Explorer Historical Highlights

Fate is defined by the American College Dictionary as, “fortune, destiny.” However, in life sometimes the outcome of fate is not so desirable, nor is it predetermined. This is the tale of two situations in which fate played a role in the early oil industry in the United States. The first instance had two fateful moments with very good outcomes, but the second led to some tragically unintended consequences.

American Association of Petroleum Geologists (AAPG)
Explorer Article

Alaska’s North Slope is the best conventional onshore oil play in the world. That’s according to Bill Armstrong, CEO and president of Armstrong Oil and Gas, Inc. And, he will give no quarter on his belief about how robust the future is for the North Slope’s prospects. In short, Armstrong calls the area “incredible.”

American Association of Petroleum Geologists (AAPG)
Explorer Historical Highlights

The idea of an oil-finding instrument was not new. Water dowsers were common throughout the United States and among most people of European descent worldwide, and they were quickly adapted to looking for oil. Soon after the Drake well in 1859, people started working on inventions to detect oil by geophysical methods.

American Association of Petroleum Geologists (AAPG)
Explorer Division Column DEG

The first U.S. oil well was drilled 1859 in Titusville, Penn., and the first commercial gas well was even earlier in 1825 in Fredonia, N.Y. There are two centuries of oil and gas drilling in the United States, and many of the wells in the first 150 years did not have the best plug-and-abandonment methods in place. Some of these wells are in urban areas and can endanger the residents. The number of orphaned and abandoned wells varies greatly depending on their definition. There might be millions of old and improperly plugged oil and gas wells leaking methane or contaminating groundwater in the United States, and plugging them will cost billions.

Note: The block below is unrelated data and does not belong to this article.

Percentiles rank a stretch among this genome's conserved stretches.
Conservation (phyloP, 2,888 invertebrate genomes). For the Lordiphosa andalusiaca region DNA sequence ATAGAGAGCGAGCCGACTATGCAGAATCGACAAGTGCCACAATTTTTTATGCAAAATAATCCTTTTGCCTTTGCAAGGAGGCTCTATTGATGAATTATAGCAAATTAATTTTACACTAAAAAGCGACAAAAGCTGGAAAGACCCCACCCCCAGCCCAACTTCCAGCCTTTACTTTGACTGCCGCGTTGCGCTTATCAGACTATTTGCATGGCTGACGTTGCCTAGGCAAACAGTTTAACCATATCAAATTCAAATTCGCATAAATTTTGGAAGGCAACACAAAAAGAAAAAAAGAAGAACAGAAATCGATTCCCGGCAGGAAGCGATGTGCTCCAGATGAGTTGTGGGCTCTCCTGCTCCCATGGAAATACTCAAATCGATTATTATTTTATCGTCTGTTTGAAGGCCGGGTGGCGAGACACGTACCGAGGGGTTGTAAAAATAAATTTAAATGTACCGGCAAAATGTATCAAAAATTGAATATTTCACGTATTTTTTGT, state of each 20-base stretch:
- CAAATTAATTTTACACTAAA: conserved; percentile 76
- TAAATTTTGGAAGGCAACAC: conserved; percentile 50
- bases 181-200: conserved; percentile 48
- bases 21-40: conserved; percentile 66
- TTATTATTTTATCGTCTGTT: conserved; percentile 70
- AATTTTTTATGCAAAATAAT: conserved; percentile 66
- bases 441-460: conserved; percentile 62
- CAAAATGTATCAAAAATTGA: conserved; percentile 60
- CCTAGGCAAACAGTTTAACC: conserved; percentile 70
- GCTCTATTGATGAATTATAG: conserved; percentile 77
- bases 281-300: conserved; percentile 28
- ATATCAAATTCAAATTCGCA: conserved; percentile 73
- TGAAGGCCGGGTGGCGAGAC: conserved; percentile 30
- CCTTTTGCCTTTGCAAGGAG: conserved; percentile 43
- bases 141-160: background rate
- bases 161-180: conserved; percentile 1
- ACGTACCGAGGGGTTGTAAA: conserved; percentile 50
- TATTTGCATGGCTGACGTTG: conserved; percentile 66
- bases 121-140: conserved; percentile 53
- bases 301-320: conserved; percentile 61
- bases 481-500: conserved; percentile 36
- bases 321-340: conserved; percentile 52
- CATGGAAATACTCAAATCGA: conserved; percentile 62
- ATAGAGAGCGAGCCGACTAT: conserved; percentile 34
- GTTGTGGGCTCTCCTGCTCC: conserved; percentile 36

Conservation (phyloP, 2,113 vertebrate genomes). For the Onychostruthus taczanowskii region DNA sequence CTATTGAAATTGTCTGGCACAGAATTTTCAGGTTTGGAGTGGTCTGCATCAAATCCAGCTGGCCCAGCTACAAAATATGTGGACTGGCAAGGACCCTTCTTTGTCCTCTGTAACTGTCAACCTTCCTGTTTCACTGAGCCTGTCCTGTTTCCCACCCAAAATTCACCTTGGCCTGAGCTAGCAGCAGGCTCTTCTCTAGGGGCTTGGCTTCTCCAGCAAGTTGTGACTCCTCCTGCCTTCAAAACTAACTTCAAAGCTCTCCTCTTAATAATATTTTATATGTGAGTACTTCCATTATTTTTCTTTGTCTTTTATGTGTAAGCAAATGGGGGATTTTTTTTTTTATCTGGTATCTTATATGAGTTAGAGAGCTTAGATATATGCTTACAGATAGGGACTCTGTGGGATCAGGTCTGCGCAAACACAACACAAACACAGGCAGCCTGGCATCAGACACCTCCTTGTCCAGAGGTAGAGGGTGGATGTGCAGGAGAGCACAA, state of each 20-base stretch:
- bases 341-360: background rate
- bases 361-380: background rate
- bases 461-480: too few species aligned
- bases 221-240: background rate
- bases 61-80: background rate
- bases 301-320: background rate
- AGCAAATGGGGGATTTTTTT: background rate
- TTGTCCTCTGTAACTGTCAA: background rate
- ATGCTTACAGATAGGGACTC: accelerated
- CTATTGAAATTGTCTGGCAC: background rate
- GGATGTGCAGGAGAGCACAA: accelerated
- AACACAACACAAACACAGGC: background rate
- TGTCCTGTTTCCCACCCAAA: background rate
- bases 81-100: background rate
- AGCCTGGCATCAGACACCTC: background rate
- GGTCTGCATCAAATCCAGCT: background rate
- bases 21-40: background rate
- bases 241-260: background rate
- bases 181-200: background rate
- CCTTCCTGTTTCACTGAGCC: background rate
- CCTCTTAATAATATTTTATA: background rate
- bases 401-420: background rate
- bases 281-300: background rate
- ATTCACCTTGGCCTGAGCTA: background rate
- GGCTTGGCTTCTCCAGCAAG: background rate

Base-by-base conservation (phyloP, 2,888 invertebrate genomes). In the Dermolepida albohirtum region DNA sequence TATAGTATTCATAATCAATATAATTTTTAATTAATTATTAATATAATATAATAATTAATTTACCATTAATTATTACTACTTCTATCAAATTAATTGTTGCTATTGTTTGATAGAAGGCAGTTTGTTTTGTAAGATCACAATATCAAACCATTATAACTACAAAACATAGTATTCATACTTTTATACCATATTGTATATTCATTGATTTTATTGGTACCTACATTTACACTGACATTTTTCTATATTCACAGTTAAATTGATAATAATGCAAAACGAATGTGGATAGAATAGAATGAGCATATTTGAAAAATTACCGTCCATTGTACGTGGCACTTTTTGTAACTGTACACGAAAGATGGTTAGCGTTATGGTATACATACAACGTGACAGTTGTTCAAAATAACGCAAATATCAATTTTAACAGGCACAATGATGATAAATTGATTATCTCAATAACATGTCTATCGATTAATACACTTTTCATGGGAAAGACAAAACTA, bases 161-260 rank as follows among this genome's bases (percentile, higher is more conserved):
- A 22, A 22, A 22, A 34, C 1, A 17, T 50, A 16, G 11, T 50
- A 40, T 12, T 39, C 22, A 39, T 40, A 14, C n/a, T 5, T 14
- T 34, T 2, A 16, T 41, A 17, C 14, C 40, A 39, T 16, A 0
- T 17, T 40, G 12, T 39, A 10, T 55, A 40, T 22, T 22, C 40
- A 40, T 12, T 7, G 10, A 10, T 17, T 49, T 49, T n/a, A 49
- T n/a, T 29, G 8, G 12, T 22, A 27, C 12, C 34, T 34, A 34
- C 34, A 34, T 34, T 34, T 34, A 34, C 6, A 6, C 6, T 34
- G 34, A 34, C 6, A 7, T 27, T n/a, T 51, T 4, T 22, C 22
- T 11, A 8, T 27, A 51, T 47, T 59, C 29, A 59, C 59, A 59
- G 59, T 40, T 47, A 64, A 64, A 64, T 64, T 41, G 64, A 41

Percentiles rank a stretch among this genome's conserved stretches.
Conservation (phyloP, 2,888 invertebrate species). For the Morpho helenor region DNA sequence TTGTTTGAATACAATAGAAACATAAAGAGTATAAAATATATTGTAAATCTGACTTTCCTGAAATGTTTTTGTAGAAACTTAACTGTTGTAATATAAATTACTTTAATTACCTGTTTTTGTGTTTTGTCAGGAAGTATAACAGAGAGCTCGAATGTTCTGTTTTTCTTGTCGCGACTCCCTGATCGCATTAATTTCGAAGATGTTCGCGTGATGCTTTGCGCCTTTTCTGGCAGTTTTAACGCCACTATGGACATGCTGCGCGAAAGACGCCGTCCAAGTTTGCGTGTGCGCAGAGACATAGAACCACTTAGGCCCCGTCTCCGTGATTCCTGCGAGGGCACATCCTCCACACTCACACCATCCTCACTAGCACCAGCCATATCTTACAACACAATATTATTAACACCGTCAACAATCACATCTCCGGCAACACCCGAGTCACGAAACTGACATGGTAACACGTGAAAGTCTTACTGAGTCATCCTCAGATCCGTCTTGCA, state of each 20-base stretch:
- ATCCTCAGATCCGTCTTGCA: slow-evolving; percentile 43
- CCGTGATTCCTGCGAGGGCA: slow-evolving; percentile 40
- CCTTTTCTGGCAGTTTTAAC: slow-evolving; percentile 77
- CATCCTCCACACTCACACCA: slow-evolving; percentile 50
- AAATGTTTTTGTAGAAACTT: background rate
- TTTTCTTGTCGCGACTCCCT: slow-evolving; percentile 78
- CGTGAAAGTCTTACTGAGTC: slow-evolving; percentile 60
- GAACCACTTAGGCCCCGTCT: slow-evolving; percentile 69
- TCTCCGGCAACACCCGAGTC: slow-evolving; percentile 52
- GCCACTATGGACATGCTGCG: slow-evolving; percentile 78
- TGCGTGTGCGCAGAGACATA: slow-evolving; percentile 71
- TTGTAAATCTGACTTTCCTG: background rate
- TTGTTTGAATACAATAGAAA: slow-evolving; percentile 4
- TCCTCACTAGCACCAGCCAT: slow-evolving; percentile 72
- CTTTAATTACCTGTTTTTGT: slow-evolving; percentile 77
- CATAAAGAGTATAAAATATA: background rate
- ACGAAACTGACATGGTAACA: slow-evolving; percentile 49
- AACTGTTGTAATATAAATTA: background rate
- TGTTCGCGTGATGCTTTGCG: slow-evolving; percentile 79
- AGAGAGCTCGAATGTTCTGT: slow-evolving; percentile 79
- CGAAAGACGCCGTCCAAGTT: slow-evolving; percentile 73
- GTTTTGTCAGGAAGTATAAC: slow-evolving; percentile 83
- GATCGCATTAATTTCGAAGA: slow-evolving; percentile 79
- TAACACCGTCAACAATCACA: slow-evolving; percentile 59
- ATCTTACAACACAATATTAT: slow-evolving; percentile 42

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American Association of Petroleum Geologists (AAPG)
Explorer Article

In June of 2020, I set out to hike just the first 470 miles of the Appalachian Trail. Less than two weeks into my adventure, I thought to myself, “What the heck, why not do the whole thing?” It was then that I decided to hike the entirety of the nearly 2,200 miles that summer. I later decided that I would also write a book about it. “Rocks, Roots and Rattlesnakes” is that story of my daily adventures, as written from a geologist’s perspective.

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American Association of Petroleum Geologists (AAPG)
Explorer Article

“It takes a village to raise a new generation of Earth scientists, and our societies are our village.” Those words are not engraved on the door of the East Texas Geological Society, nor any other geological society in America, but if you talk to Julie Bloxson, assistant professor of geology at Stephen F. Austin State University in Nagadoches, they should be. At their best, she said, geological societies, “Create a space to share information, socialize and pass along information to the next generation of geoscientists.”

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American Association of Petroleum Geologists (AAPG)
Learn! Blog

A love of geology can inspire creative self expression. Welcome to an interview with Carolyn Haas, a fine artist who has been inspired to connect histories of human and geological development by creating modern petroglyphs.

American Association of Petroleum Geologists (AAPG)
Explorer President’s Column

I suddenly realized I was having a déjà vu moment while standing on the exhibition floor in Houston at IMAGE 2022. I was in the main aisle trying to remember where I wanted to go next when I was suddenly transported back to the AAPG annual meetings we had in the 1980s. Shockingly, the excitement and energy I could see in the large crowd ahead of me mentally jerked me back to all of those great AAPG annual conventions we had before COVID. As an old codger, I have an excuse for this kind of mental lapse, but I don’t think I was the only one who felt this way. Many other attendees expressed similar feelings to me about IMAGE ‘22.